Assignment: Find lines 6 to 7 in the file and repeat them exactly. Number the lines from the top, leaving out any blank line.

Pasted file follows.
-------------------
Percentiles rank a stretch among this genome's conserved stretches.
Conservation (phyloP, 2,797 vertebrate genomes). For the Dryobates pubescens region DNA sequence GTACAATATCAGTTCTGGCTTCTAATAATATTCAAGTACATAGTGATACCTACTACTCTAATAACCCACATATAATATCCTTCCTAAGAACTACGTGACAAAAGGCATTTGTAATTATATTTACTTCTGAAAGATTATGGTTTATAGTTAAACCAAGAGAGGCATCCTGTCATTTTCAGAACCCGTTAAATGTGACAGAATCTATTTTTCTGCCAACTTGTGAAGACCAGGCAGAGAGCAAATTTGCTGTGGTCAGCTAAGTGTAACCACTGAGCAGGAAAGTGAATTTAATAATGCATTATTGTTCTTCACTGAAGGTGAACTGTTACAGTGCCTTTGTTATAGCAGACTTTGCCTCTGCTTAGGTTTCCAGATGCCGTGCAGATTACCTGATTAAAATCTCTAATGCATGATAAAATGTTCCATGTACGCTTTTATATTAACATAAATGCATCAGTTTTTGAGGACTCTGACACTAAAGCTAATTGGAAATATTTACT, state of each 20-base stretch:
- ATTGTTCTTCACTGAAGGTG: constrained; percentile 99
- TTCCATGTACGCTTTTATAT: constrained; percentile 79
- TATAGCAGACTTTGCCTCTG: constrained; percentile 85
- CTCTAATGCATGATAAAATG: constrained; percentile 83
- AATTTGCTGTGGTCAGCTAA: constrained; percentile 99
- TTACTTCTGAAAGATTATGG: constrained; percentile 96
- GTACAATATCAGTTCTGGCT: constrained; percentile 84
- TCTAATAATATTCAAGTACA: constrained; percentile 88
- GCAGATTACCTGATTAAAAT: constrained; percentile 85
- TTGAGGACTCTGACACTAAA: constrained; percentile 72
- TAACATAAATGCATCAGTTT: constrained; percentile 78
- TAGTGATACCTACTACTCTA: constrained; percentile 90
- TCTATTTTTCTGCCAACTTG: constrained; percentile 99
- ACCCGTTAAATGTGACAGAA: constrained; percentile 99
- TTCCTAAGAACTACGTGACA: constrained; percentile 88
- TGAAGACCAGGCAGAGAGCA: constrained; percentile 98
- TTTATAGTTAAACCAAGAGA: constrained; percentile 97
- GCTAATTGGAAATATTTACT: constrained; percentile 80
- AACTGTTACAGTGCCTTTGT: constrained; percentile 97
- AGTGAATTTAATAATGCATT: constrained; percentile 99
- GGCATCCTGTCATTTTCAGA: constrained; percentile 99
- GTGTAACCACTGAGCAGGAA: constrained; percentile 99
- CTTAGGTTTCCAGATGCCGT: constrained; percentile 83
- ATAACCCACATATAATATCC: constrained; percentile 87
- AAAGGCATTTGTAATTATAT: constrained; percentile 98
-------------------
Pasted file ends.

- CTCTAATGCATGATAAAATG: constrained; percentile 83
- AATTTGCTGTGGTCAGCTAA: constrained; percentile 99